Original Theatrical Poster (1964)
I was first introduced to the movie through the Paramount Pictures tribute to bad movies 1982 film entitled IT CAME FROM HOLLYWOOD. Years later, I would see the movie again via the cult classic television show Mystery Science Theater 3000 (which is available in one of the many boxsets available from Shout Factory). I was finally to rent a copy at my local mom & pop video store and it was so bad I laughed the whole way through my viewing! Much like Edward D. Wood, Jr., Tenney tried so damn hard to make a good movie, but failed every step of the way! But it's his determination and spirit that makes the movie so much fun to watch!

Filmed in a mere three weeks with most of the secondary characters in the film were locals of Stamford, Connecticut, Tenney shot this film back-to-back with his other horror film THE CURSE OF THE LIVING CORPSE. The film's original working title was INVASION OF THE ZOMBIES before it was changed to its more infamous title. And despite being billed as "The First Horror Monster Musical" in the advertisements, filmmaker Ray Denis Steckler's The Incredibly Strange Creatures Who Stopped Living and Became Mixed-Up Zombies beat the film to the theaters by a couple of months. However, it did tremendous business at the box office for 20th Century Fox, when they picked up the film and released on June 1, 1964.

Severin Film did a tremendous job of restoring the film to its original glory, featuring a new 2k scan from the original negative and loaded with all-new special features! The special features include: Return to Party Beach: A Retrospective Documentary on THE HORROR OF PARTY BEACH, It’s the Living End: An Encounter with The Del-Aires – Interview with Band Members Bobby Osborne and Ronnie Linares, Shock & Roll: filmmaker Tim Sullivan On Rock & Roll Horror Movies, Archival Interview With director Del Tenney, and the film's original theatrical trailer.

THE HORROR OF PARTY BEACH is a truly beloved cult horror film classic that is rip for discovery by a all-new generation of horror fans that might have missed out on it originally! Filled with cheesy rubber monster costumes, insane acting, surf music, teen beach party, it contains everything you would want to watch with a bunch of your friends on a Friday night! Forget about going out to see a movie at the mall! Call up your buddies, grab some pizzas and sodas, kick back and watch this movie! You'll be glad that you did! 5 out of 5 stars!! Highly recommended!!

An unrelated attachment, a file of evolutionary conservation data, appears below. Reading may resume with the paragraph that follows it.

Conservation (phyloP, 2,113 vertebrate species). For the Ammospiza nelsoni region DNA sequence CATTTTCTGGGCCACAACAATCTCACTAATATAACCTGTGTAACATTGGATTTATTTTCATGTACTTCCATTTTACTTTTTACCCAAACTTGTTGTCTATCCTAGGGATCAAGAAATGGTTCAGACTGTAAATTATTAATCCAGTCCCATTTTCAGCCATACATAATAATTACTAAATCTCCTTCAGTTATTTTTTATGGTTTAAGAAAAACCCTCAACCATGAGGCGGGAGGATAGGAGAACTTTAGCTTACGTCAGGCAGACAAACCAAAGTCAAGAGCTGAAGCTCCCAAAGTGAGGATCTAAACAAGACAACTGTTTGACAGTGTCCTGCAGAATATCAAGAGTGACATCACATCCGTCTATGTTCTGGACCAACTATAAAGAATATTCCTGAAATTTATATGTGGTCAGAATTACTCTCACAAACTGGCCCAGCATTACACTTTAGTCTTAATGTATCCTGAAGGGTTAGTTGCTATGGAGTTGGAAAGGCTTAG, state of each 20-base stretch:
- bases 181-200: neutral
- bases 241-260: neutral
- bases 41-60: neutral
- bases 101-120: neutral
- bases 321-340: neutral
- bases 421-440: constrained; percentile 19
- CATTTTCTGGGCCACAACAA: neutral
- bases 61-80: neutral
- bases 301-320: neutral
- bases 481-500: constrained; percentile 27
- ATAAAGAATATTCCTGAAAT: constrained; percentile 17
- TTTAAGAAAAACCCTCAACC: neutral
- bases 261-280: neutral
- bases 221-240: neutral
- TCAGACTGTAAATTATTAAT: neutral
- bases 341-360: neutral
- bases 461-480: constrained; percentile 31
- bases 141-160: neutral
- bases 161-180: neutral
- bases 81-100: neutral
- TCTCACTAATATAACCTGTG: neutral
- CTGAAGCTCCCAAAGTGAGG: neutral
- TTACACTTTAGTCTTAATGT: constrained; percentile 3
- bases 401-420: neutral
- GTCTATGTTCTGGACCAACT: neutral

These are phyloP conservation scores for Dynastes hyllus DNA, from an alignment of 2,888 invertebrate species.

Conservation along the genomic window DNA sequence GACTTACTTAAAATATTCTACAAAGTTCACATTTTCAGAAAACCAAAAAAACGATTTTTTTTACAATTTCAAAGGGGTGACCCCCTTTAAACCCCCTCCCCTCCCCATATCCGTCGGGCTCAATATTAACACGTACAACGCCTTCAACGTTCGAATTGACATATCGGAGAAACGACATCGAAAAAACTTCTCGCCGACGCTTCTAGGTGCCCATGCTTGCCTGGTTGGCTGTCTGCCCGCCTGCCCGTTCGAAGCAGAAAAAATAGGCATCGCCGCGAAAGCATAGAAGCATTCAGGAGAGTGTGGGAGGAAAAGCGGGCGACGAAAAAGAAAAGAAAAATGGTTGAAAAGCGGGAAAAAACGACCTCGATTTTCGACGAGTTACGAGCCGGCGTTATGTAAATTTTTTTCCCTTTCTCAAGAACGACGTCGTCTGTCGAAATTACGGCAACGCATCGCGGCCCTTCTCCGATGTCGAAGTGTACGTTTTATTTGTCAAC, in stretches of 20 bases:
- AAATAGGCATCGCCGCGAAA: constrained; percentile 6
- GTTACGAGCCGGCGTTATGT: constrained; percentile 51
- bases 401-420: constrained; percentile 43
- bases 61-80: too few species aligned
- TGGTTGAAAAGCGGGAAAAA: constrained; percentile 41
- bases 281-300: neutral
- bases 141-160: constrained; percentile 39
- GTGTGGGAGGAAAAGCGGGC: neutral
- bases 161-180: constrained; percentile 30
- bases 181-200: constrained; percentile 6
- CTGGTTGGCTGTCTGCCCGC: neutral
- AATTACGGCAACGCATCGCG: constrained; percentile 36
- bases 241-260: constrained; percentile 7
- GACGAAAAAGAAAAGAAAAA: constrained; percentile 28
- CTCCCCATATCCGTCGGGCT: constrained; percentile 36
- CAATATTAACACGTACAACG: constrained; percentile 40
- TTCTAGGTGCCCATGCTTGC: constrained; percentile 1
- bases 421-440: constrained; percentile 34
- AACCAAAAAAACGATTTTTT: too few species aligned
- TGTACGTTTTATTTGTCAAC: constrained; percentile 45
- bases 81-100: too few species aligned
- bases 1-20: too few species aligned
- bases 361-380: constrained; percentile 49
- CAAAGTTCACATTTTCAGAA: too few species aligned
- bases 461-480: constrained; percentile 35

THE HORROR OF PARTY BEACH is available on both Blu-Ray and DVD from Severin Films. To purchase a copy, visit their website at severin-films.com.

Thanks for reading, and enjoy the screaming!

Wednesday, July 31, 2019

Phil attends the 22nd ANNUAL BRONCHO BILLY SILENT FILM FESTIVAL: DAY THREE at the Niles Essanay Silent Film Museum - July 28, 2019

Greetings and salutations everybody and welcome to the third and final day of the 22nd ANNUAL BRONCHO BILLY SILENT FILM FESTIVAL here at the Edison Theater, the home of the Niles Essanay Silent Film Museum! A lot of fun and excitement took place on Sunday, so folks, if you don't mind, let's get this day started!

The morning program was entitled THEY RODE OUT OF THE SILENT SCREEN, which was hosted by friend of the museum Larry Telles.

The early afternoon screening was 16mm SURVIVORS: THE ROLE OF THE 16mm COLLECTORS IN FINDING LOST FILMS.

The late afternoon program was the screening of LORRAINE OF THE LIONS.

Well folks, there you have it! Another great festival and another great time at the museum. Remember that the museum has weekly Saturday shows, and they will also be showing Laurel and Hardy talkies on Sunday afternoons. To learn more about the Niles Essanay Silent Film Museum, how to become a member, and view their film schedule, visit their website at www.nilesfilmmuseum.org.

Thanks for reading, and enjoy the show!  

Phil attends the 22nd ANNUAL BRONCHO BILLY SILENT FILM FESTIVAL: DAY TWO at the Niles Essanay Silent Film Museum - July 27, 2019

Hello again folks and welcome to Day Two of my trip to the 22nd Annual Broncho Billy Silent Film Festival here at the Edison Theater, home of the Niles Essanay Silent Film Museum. Today there were several programs, lectures, and films for silent film fans to attend. So let’s not waste anymore time, and let me tell you all what went down!

First off, we were once again treated another WALKING TOUR OF NILES, lead again by our Niles residents and gurus Rena and David Kiehn (they also did this tour during the Charlie Chaplin Days event). For those who chose to stay at the museum for the festival, they were treated to a screening of BRONCHO BILLY AND THE BANDIT’S SECRET, along with the making-of documentary WINDOW TO THE PAST.

Afterwards, there was the A SALUTE TO THE 100th ANNIVERSARY OF THE AMERICAN SOCIETY OF CINEMATOGRAPHERS: ESSANAY CAMERAMEN AND THE BELL & HOWELL CONNECTION presentation at 1pm. Here, David Kiehn talked about all the various cameramen that worked for the Essanay Film Manufacturing Company, both here in Niles and at their Chicago location. Of course, Kiehn talked about the great and legendary cinematographer Rollie Totheroh, who would go on to become Chaplin's main cameraman. He also talked about other cinematographers who would join the ASC, including Fred Jackman, Ira Morgan, and Jackson Rose. Kiehn also talked about Frank D. Williams, the man who invented the Williams travelling matte process for special effects work.